Q&A With Mansfield Police Department’s Auto Theft Task Force
Sep 19, 2014 05:05PM
● By Lisa Drake
In the late 2000’s, Mansfield police officers like Sgt. Stan Davis began to notice an uptick in automobile-related thefts in the area, specifically tires and wheels. At the time, he was assigned to the Mansfield Police Department Criminal Investigations Division.
“In 2010, there was approximately $190,000 in tire and wheel thefts reported to the Mansfield Police Department,” he recalls. “In addition, we observed a huge surge in vehicle thefts, primarily of Ford F-250 trucks.” The police department had a few options; one was to apply for a state grant through the Texas Auto Burglary and Theft Prevention Authority – the group awards financial grants to agencies, organizations and concerned parties in an effort to raise public awareness of vehicle theft and burglary and implement education and prevention initiatives. After two tries, the department was approved for the grant and received funding for the 2011-2012 fiscal year. That’s when Davis was picked to implement and manage the task force functions in Mansfield.
Today, he is commander of the Tri-County Burglary & Theft Prevention Task Force. It’s a group comprised of law enforcement officers from the Johnson County Sheriff’s Office, Burleson Police Department, Mansfield Police Department and the Tarrant County Constables Office. The officers conduct both proactive and reactive investigations, says Davis. You may have seen their vans driving around town.
He explains how most auto-related crimes that are reported to police in Johnson County, Mansfield and Burleson get assigned to the task force for further investigation. It’s Davis’ job to handle the supervision of task force staff, report to the area participating agency board of governors, prepare the annual budget and monthly reports, and assign and investigate criminal cases.
It’s also his job to help create awareness of vehicle theft prevention techniques and strategies among the public. The task force serves the cities of Mansfield, Burleson and the entire Johnson County area, so there’s a lot of ground to cover.
Davis is a North Texas native who grew up in nearby Hurst. He says as a young man he was always interested in becoming a police officer. “After high school I obtained my Emergency Medical Technician Certification and began to work for several ambulance companies in the DFW area,” he says. “When I was old enough to apply to become a police officer I applied with Mansfield Police and was hired.”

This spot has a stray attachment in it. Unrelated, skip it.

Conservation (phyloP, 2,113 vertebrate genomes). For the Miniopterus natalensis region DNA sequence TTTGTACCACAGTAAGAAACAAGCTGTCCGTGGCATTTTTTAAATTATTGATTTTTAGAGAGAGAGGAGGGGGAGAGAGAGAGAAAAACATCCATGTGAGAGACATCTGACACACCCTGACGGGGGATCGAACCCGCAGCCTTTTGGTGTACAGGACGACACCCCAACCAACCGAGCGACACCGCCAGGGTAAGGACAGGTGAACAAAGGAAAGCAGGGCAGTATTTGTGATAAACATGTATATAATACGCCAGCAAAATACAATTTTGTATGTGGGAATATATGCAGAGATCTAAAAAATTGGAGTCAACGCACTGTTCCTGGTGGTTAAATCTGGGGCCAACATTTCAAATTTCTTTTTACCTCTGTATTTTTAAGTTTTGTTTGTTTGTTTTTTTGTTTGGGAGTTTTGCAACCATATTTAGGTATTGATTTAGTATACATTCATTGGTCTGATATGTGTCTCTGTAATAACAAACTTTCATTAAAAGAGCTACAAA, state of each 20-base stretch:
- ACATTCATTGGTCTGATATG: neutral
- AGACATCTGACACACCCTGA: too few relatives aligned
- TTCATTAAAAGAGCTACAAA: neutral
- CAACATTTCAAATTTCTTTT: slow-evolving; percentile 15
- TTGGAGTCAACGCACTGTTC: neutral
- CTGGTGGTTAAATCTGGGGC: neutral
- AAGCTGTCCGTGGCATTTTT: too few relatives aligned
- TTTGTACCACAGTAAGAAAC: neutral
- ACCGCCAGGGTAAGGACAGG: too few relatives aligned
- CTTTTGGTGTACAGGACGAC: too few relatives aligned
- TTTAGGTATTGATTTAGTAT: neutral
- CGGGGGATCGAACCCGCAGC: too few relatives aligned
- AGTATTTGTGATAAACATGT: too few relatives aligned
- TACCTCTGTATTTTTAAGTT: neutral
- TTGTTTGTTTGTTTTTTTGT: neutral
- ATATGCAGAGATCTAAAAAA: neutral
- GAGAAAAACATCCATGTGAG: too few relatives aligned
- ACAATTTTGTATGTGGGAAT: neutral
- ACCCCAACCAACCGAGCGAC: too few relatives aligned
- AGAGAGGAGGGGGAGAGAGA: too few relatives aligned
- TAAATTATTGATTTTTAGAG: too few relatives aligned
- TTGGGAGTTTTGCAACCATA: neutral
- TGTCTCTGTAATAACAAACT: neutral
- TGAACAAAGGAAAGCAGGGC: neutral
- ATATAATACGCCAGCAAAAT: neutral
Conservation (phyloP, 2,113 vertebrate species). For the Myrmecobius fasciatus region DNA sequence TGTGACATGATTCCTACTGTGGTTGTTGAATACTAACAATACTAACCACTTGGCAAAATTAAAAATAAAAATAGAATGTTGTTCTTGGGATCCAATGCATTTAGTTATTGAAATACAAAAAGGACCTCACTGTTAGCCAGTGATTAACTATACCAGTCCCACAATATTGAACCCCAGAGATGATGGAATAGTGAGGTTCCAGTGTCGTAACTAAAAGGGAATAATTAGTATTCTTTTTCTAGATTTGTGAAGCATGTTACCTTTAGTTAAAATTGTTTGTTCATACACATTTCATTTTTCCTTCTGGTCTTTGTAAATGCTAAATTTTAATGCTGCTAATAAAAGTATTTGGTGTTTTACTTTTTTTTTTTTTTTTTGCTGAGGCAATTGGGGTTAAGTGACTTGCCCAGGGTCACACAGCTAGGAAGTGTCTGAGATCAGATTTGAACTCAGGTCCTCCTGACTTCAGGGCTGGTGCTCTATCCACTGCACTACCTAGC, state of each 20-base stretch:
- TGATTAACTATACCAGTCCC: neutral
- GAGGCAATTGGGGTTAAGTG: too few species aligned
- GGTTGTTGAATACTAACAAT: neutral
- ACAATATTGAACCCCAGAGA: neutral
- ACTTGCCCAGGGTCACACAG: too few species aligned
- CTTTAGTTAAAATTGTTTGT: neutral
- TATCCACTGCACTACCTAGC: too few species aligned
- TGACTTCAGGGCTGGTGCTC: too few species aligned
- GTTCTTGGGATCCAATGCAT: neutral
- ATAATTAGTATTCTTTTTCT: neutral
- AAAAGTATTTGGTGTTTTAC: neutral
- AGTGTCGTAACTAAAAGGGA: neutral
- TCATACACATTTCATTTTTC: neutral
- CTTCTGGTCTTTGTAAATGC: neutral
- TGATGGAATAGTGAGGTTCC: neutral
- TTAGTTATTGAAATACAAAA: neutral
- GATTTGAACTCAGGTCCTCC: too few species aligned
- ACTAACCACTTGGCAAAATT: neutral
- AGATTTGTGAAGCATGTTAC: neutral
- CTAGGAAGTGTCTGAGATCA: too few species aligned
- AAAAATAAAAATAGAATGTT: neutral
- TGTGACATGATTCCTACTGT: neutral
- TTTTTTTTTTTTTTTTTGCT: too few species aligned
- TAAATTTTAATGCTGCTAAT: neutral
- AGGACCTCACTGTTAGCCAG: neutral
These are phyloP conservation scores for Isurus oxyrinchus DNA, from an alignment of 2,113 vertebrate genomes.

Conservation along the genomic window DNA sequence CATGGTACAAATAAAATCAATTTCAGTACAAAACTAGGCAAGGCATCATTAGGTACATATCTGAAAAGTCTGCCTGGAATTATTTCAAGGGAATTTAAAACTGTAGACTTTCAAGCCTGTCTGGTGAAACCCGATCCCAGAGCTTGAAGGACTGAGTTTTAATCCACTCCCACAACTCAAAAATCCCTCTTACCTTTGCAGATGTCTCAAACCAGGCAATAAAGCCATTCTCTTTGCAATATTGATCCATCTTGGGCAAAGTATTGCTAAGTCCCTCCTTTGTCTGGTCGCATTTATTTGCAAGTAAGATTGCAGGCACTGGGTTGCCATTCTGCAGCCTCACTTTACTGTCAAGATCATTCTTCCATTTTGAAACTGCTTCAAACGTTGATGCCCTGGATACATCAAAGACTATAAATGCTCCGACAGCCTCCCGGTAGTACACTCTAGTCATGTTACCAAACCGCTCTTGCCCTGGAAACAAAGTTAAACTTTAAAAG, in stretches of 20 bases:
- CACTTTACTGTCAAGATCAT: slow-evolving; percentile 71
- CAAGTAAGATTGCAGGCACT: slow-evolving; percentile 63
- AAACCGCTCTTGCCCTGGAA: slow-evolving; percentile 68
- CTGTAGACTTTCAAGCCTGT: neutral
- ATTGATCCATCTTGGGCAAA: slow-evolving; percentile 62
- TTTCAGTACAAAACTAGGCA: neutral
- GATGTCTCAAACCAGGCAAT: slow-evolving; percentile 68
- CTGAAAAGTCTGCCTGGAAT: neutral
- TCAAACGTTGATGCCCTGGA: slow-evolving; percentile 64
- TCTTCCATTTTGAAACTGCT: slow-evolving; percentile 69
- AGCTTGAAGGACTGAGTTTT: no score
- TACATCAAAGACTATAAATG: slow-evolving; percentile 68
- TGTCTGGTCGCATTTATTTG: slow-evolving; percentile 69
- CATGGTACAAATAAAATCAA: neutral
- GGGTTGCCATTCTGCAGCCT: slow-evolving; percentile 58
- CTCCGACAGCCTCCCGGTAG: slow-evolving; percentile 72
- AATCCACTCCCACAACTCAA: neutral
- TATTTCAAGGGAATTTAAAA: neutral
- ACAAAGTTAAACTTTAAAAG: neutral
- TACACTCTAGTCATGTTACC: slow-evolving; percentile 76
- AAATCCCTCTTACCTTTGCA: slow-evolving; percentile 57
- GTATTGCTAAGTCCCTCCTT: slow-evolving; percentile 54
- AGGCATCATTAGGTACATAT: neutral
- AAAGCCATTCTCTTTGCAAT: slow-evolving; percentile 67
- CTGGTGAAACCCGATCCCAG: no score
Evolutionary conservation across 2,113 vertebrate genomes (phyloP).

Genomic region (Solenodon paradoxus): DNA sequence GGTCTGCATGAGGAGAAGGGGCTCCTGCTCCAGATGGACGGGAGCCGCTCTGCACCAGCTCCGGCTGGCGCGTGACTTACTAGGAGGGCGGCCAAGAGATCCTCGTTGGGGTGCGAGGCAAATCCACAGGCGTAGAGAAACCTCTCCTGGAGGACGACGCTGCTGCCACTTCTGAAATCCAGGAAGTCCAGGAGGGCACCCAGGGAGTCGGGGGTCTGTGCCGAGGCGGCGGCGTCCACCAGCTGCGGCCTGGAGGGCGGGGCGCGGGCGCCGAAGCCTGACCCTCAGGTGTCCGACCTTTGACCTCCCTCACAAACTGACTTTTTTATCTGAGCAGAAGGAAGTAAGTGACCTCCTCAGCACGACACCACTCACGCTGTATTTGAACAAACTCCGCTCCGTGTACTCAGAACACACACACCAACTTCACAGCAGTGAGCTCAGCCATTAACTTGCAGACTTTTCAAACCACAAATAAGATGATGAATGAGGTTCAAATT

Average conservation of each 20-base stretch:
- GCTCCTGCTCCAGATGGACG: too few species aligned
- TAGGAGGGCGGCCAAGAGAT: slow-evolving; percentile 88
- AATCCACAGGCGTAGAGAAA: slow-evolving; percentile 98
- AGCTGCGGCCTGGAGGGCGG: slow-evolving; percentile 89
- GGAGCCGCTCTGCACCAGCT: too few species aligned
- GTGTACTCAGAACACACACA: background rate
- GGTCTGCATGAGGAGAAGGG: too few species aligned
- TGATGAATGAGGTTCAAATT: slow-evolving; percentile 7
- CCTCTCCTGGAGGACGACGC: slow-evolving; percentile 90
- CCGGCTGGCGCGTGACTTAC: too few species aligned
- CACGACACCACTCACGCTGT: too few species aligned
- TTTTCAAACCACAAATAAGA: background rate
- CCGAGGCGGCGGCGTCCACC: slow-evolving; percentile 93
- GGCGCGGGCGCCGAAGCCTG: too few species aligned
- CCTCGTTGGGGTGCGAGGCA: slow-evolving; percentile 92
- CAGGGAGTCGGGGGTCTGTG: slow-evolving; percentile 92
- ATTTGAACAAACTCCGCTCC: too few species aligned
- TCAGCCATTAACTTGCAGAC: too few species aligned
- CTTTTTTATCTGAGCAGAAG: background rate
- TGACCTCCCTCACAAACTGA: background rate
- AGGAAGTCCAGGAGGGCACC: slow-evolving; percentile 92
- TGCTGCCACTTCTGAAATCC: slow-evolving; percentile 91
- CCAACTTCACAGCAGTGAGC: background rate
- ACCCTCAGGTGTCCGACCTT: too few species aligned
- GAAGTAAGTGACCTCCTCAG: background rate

He’s worked for the Mansfield Police Department since June of 1982. He’s been assigned to the patrol division, was a K9 handler for 9 years, narcotics investigator for 10 years and criminal investigations supervisor for 3 years before being assigned to the task force in June of 2011.
He holds a Master Peace Officer License through the Texas Commission of Law Enforcement and has received over 3,600 training hours in various aspects of law enforcement. Davis says he enjoys leading the task force in Mansfield and loves, “The ability to work with multiple area law enforcement agencies to combat auto related crimes.”
TAKEN TO TASK
We wanted to know more about the task force here in Mansfield and Davis was happy to explain. He told us that the task force is given specific goals from the Texas Auto Burglary and Theft Prevention Authority. “Each task force is tasked with creating objectives to meet each of the eight goals provided by the Texas Auto Burglary and Theft Prevention Authority,” he says.
“Sometimes the words ‘auto theft’ are misleading to some,” he says. “We actually investigate a wide array of auto related crimes, including commercial vehicles, commercial equipment, motorcycles, ATVs, boats and auto burglaries.”